House approves $17.6 billion budget amid warnings of crisis
The Associated Press
Aspen, CO Colorado
DENVER ” The Colorado House approved and sent to the Senate a $17.6 billion state budget on Thursday that Democrats said will allow the state to make investments in the future of children, including their health, their safety and education.
Republicans warned that the state could be headed toward another fiscal train wreck and said it was irresponsible not to set aside some of that money for a rainy day.
The budget will allow 22,000 more children to attend full-day kindergarten, provide preschool for 3,000 more children and provide 70 new school counselors to help students stay in school and go on to college.
It adds $53 million for higher education, including higher stipends for Colorado residents, and provide $10 million in financial aid. The budget also covers enrolling 50,000 more children in health care programs.
The House provided $30 million to reduce the waiting list to care for developmentally disabled children.
John Haley, a 61-year-old retired Conoco employee, said the increased funding for the developmentally disabled will help his 21-year-old daughter, Anne, who has Down’s syndrome and needs constant care.
“We can’t even go out of town because someone has to be there to look after Anne,” he said at a news conference with legislative leaders.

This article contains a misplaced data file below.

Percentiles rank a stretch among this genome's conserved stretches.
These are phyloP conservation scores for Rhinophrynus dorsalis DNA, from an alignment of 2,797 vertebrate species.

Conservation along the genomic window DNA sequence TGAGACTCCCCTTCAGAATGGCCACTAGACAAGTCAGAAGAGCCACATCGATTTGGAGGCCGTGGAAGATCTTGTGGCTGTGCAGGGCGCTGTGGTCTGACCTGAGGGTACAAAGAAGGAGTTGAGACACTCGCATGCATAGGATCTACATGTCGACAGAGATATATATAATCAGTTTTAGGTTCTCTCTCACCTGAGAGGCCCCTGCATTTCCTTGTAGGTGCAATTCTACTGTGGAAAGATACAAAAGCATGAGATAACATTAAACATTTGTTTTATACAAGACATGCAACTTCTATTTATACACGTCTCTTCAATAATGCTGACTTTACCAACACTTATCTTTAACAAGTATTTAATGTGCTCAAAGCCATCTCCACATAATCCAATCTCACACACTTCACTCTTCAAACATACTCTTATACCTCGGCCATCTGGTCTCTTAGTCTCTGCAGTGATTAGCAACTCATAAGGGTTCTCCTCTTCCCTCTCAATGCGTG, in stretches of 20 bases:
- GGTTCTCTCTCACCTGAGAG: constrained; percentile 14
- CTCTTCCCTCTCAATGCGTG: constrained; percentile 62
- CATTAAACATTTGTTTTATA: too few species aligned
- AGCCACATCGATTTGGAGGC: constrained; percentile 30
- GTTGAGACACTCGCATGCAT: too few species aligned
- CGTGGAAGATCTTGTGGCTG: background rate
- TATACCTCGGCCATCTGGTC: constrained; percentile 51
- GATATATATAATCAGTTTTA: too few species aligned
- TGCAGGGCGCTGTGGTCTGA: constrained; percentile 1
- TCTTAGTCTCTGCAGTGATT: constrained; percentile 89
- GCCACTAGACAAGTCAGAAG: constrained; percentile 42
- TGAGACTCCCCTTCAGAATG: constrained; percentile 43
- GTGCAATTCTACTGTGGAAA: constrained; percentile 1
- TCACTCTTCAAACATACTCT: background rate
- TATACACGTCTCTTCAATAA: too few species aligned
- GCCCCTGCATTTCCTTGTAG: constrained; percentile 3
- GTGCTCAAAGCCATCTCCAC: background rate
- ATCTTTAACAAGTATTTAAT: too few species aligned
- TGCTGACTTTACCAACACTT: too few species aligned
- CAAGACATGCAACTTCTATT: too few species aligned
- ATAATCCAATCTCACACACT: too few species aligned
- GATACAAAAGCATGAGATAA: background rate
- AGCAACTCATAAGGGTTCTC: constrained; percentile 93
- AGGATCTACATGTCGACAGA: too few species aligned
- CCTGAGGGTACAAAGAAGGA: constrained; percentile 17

He said his daughter is 14th on the state’s waiting list, but the only way to move up is for someone to die or move away.
“This budget is not a matter of math, it’s a matter of life and death,” said House Speaker Andrew Romanoff, D-Denver.
The budget passed 40-24, mostly along party lines, and now goes to the Senate.
House Minority Leader Mike May, R-Parker, said he voted against the budget because the state needs to set aside money to avoid the same kind of fiscal crisis that forced the state to cut billions of dollars when the economy soured six years ago.
Republicans said it’s irresponsible not to set money aside now because economic forecasts already show a $694 million shortfall over the next five years.
They also warned the state could be forced to refund $118 million to taxpayers if the state loses a lawsuit over a decision by Democrats and Gov. Bill Ritter to raise more money by freezing homeowner mill levies, which otherwise likely would drop. Republicans say the state Constitution requires a public vote because a freeze would amount to tax increases.
May said Republicans dropped the ball when they controlled the Legislature and had a chance to set up a rainy day fund. He said he doesn’t want to make that mistake again.
May said the state no longer has a financial cushion because lawmakers raided cash funds, including fees paid for parks and wildlife, and failed to pay them back. That resulted in a class-action lawsuit in 2004 accusing the state of raiding several state funds of $442 million to balance the budget. The state won and the money was never repaid.
“The ongoing concern is that every dime is being spent in this budget. We don’t know where this economy is headed,” he said.
Pitkin County’s elected officials are looking to a citizen group to make recommendations on how to reduce greenhouse gas emissions and limit impacts from growth and development.